Benjamin Barankin, MD
Toronto Dermatologic Surgeon
5.0 out of 5 stars 23 reviews

Lower Eyelid Aging

+1

One point to remember when considering the potential outcome of either a surgical or non-surgical approach to your lower eyelids is that this is a dynamic area of the face that is subject to change based on animation. When  you smile your cheek moves upwards and compresses your eyelid into a shorter dimension resulting in a creased or wrinkled appearance. This distance lengthens when you are not smiling and therefore the lid appears smoother. This issue will remain to some degree regardless of the treatment you select for the eyelid.  I would recommend that you have a consultation with a plastic surgeon certified by the American Board of Plastic Surgery to advise you on the best options in your individual case.

Bryan G. Forley, MD
New York Plastic Surgeon
5.0 out of 5 stars 7 reviews

Options for aging concerns

+1

From the look of your pictures, if you are looking for a non-surgical approach, it appears that you would be a good candidate for botox to the crowsfeet and Restylane for the tear troughs. If you are trying to decide between botox or fillers that depends on what area you are more concerned about. Botox is very effective in smoothing out crowsfeet, glabellar lines (lines between eyebrows), lines around the mouth and forehead lines. When injected under the eyes, Restylane helps improve dark circles and fill in wrinkles. This helps to create a more youthful appearance; however botox and fillers only offer a temporary solution. In the future, if you decide to move forward with surgery, I would recommend an upper and lower blepharoplasty.  It may better to save money over the years and invest in the more substantial improvement that surgery can allow.  I hope this helps.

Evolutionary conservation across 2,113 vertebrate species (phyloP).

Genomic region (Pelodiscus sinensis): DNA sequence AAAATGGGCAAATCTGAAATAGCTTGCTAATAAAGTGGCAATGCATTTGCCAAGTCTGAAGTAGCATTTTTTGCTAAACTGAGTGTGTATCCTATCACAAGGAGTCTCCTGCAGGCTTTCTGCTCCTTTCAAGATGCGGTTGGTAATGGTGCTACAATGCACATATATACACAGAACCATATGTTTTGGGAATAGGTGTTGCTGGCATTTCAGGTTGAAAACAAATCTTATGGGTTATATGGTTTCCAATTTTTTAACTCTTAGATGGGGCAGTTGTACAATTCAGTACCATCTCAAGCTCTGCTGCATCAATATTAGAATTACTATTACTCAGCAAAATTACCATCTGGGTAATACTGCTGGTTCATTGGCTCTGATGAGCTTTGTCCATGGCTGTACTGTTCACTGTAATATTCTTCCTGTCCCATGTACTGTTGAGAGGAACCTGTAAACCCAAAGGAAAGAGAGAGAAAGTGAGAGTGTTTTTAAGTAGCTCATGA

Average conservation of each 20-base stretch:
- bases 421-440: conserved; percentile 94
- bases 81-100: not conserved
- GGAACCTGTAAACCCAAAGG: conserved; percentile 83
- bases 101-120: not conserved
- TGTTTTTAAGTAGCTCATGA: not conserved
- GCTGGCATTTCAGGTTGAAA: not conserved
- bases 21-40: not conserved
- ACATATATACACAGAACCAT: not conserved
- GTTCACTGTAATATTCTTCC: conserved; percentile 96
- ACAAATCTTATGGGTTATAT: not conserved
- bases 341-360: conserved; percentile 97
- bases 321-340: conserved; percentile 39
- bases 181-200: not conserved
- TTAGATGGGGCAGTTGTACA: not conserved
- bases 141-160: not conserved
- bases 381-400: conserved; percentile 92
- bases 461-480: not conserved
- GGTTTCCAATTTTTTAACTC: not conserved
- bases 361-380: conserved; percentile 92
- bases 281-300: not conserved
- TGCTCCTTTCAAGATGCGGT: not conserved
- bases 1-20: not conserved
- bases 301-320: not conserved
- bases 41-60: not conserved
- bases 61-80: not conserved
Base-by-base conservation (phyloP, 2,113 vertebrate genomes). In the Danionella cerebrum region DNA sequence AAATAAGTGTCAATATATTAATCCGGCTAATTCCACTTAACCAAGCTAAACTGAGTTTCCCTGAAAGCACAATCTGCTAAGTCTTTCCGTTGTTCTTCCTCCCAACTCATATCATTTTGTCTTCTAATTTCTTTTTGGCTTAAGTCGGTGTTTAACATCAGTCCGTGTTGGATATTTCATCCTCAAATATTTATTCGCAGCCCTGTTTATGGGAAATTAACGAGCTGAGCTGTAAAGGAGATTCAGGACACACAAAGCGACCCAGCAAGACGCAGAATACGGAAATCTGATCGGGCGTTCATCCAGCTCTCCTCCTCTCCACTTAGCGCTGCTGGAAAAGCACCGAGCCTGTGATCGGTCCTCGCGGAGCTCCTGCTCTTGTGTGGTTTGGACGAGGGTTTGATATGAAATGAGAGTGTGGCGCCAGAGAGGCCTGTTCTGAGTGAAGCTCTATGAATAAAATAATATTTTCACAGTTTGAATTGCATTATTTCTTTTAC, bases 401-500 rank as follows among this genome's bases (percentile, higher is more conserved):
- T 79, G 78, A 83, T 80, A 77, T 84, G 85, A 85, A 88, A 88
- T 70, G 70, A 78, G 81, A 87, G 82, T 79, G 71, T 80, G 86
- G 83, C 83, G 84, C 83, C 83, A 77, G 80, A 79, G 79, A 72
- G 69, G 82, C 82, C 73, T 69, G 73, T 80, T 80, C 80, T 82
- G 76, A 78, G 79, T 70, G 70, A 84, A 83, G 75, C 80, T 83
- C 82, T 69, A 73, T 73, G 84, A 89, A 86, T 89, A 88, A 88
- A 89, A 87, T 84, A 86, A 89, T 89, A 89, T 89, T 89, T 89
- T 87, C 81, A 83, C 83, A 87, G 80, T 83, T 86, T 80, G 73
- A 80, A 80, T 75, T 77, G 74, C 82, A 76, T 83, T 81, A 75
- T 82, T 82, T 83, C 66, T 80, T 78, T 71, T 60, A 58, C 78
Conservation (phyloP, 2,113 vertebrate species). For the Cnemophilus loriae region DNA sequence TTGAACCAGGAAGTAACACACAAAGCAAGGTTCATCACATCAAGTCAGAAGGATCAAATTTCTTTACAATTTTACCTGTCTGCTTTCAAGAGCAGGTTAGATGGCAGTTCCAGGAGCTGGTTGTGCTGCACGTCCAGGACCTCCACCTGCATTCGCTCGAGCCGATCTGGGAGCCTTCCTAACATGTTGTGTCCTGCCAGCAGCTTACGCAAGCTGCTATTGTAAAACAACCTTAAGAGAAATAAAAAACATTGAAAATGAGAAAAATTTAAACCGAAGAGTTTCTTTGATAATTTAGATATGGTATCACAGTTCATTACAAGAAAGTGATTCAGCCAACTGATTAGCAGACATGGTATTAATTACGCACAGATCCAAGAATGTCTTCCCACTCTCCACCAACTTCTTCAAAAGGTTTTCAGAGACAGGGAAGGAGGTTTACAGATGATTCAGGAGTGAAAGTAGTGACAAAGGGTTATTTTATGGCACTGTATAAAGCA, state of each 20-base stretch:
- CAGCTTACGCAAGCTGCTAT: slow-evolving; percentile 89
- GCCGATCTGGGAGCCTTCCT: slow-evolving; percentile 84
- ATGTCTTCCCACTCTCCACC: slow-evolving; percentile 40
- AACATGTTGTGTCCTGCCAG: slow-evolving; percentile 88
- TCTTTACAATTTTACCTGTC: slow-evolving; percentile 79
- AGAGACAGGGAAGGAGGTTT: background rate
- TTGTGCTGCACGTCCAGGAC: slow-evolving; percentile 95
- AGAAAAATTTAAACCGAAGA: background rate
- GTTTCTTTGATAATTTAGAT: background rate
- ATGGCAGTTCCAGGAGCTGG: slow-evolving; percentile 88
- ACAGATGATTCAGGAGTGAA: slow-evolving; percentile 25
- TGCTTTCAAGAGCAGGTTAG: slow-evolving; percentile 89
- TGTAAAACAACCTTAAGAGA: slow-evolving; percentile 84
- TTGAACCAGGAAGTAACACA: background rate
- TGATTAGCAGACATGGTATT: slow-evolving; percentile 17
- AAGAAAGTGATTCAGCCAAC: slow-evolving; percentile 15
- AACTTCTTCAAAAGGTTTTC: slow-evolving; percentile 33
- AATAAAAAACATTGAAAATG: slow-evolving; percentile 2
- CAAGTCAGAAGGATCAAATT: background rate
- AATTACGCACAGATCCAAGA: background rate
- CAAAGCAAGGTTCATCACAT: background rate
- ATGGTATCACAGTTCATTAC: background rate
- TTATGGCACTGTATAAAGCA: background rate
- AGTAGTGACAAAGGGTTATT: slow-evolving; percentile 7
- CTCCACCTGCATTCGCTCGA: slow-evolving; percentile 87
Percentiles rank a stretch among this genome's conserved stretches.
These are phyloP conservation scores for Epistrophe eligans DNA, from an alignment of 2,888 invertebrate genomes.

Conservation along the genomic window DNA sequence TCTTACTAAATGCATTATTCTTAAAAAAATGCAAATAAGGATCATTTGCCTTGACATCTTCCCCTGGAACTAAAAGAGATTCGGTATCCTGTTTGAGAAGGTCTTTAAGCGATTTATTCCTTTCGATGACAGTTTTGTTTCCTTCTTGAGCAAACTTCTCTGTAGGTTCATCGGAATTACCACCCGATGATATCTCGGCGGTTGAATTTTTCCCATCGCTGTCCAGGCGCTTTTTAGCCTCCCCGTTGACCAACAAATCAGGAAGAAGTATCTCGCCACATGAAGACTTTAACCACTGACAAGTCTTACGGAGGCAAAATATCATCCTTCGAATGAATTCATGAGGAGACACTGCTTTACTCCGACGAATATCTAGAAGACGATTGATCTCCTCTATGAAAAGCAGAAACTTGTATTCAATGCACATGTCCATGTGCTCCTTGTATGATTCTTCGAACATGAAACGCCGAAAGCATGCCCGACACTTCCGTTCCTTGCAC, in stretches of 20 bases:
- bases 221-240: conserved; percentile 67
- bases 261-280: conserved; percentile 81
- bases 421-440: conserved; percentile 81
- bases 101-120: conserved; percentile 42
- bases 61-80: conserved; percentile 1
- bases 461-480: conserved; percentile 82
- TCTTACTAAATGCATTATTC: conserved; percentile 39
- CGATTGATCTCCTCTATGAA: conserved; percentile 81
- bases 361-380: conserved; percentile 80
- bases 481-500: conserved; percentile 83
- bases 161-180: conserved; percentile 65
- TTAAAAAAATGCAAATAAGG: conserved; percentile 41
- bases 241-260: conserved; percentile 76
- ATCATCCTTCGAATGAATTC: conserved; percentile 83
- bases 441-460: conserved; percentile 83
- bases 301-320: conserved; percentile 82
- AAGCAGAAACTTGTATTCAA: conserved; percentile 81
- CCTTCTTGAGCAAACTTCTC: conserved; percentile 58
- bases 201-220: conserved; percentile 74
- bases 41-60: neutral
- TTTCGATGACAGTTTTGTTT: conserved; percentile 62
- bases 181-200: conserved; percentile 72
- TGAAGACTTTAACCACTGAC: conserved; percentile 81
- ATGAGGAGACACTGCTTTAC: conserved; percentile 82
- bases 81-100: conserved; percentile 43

Paul L. Leong, MD, FACS
Pittsburgh Facial Plastic Surgeon
5.0 out of 5 stars 29 reviews

Save your money

+1

People will spend hundreds of dollars on procedures that are not the actual answer to their issue. You need to have an eye lid surgery to actually be satisfied with your results. You can try botox and fillers but you will see minimal result. Instead of wasting your money on that, save for a few years and get the actual solution to your problem. You will be much happier that way. 

Phillip Chang, MD
Leesburg Plastic Surgeon
5.0 out of 5 stars 5 reviews

Eye treatments with Botox

+1

Based on the photo's you've provided, you're likely a great candidate for surgical rejuvenation of your upper and lower lids. Botox in conjunction with a dermal filler will help temporarily soften the lines and add volume where there is loss, but not provide long lasting effects.

Sam Naficy, MD
Seattle Facial Plastic Surgeon
5.0 out of 5 stars 148 reviews

These answers are for educational purposes and should not be relied upon as a substitute for medical advice you may receive from your physician. If you have a medical emergency, please call 911. These answers do not constitute or initiate a patient/doctor relationship.